eklogai

polytheist extractions

Tag Archives: bodies of water

Ludovico Valletta, De Phalangio Apulo 92

“The families of the tarantati hire the musicians, to whom many gifts are given and a great deal of drink is offered in addition to the daily compensation agreed upon, so that they may take some refreshment and thus play the musical instruments with greater vigor. It follows that a man of modest conditions, who laboriously earns a living with the diligent fatigue of his arms, in order to be cured of this illness, is often forced to pawn or sell objects of fundamental necessity, even if his household furnishings are shabby, in order to pay the aforementioned payment. It must be considered that no one would want to expose himself to this misfortune if he could combat the poison in another way, or if he did not feel compelled to dance from the bottom of his heart. I will spare the details of the many other aids and expedients the poison victims use to raise and cheer their melancholy spirits during the dance, items also needed for one reason or another. For instance there are artificial springs of limpid water constructed in such a way that the water is gathered and always returns to flow anew; these springs are covered and surrounded by green fronds, flowers and trees. Further, lasses dressed in sumptuous wedding gowns have the task of dancing with the tarantati, festively singing and playing the same melody with them during the dance; then there are the weapons and the multicolored drapery hung on the walls. All of these, and many others, cannot be procured without payment.” – Ludovico Valletta, De Phalangio Apulo 92

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Ludovico Valletta, De Phalangio Apulo 77ff

“The tarantati rejoice at the sight of limpid waters, of artificial springs that flow with a soft murmur into a tub prepared for this purpose, gratifying themselves with the green fronds freshly picked from the trees and strewn here and there in the space dedicated to the dance in order to represent a forest.” – Ludovico Valletta, De Phalangio Apulo 77ff

Q. M. Corrado, De copia latini sermonis 171

Tarantati are attracted to water, to springs, to a green branch, to all pleasant things.” – Q. M. Corrado, De copia latini sermonis 171

Nicola Caputo of Lecce, De Tarantulae anatomie et morsu pg. 201

“They customarily adorn the bedroom dedicated to the dance of the tarantati with verdant branches outfitted with numerous ribbons and silken sashes in gaudy colors. They place similar drapery throughout the room; sometimes they prepare a sort of cauldron or tub full of water, decorated with vine leaves and green fronds from other trees; or they make pretty fountains of limpid water spout, capable of lifting the spirits, and it is near these that the tarantati perform the dance, seeming to draw the greatest delight from them, as well as the rest of the setting. They contemplate the drapes, the fronds, and the artificial rivulets, and they wet their hands and heads at the fountain. They also remove damp bands of vine leaves from the cauldron and strew them all over their bodies, or – when the vessel is large enough – they plunge themselves inside, and in this way they can more easily bear the fatigue of the dance. It often happens that those who go dancing through the towns and hamlets accompanied by the usual music are brought to an orchard, where, in the shade of a tree, near a pond or brook offered by nature or prepared through craft, they abandon themselves to the dance with the greatest delight, while groups of youths in search of pleasure and pranks gather near. Among the latter mingle more than a few who are approaching old age and who, contemplating with serious curiosity the melodic frolicking, seem to exhort the youths with unspoken admonishment.” – Nicola Caputo of Lecce, De Tarantulae anatomie et morsu pg. 201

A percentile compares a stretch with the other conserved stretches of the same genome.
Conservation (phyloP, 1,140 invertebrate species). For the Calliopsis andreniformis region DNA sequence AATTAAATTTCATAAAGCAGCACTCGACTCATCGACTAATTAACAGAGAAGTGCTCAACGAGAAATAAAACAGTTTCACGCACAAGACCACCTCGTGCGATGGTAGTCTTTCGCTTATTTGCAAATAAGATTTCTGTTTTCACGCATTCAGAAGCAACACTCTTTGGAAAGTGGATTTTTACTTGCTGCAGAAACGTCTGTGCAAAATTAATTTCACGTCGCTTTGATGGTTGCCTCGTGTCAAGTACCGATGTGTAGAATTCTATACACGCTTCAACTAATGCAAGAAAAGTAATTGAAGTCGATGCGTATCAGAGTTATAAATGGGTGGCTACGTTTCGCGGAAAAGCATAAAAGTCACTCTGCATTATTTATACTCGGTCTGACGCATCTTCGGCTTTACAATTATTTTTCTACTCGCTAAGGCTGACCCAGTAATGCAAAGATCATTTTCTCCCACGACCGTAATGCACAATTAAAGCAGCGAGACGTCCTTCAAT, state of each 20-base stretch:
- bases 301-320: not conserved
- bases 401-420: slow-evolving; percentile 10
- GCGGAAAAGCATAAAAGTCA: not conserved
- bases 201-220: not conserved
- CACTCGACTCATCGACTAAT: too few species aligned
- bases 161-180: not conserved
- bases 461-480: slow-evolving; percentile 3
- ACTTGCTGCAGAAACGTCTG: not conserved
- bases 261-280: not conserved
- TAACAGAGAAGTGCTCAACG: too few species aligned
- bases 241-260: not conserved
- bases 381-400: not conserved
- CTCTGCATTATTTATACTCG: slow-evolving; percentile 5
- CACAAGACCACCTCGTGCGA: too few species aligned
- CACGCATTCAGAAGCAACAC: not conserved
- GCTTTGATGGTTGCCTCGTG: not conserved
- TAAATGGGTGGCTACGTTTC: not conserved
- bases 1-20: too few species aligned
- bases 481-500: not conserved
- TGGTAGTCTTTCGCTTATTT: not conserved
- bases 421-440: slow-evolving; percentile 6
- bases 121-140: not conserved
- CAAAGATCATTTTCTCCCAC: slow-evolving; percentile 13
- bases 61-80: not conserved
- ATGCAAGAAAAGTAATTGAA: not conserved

Nicola Caputo of Lecce, De Tarantulae anatomie et morsu pg. 229

“It is said among the citizens of Galatina – whose belief has no support other than the testimony of uninterrupted tradition – that one night the apostle St. Paul, who sailed our seas after Peter’s preaching, was passing by the promontory of Santa Maria of Leuca and came to Galatina incognito for fear of persecutors, with the aim of visiting neophytes. He was welcomed there and received information at the home of a devotee. which still exists today and for this reason is called the House of St. Paul. The citizens of this town tell various things in relation to the legend, but the most important thing they say is that to reward the piety of this religious man, St. Paul obtained the power to heal for him and his descendants, a power obtained from god through the merits of Jesus Christ; they could heal by making the sign of the cross on small wounds of those who had been bitten by poisonous animals, such as scorpions, vipers, phalangids and the like, making them drink water from a well of the House of St. Paul. It is said that when the descendants of this devotee had died out, some victims of the bite of the taranta, scorpion or viper came to the well – it, too, is still visible – while the poison was in action, and asked to be healed by St. Paul, whence they were immediately cured after drinking the water; they returned home with glad hearts and gave thanks to their benefactor. This is the tradition of the citizens of Galatina, who relate various healings of this sort. Whether or not the story is to be believed in its entirety is not for us to judge, but it is too great a contrast with the faith of these citizens to maintain it is an entirely false story and that all of these events are to be attributed to the natural virtues of the water.” – Nicola Caputo of Lecce, De Tarantulae anatomie et morsu pg. 229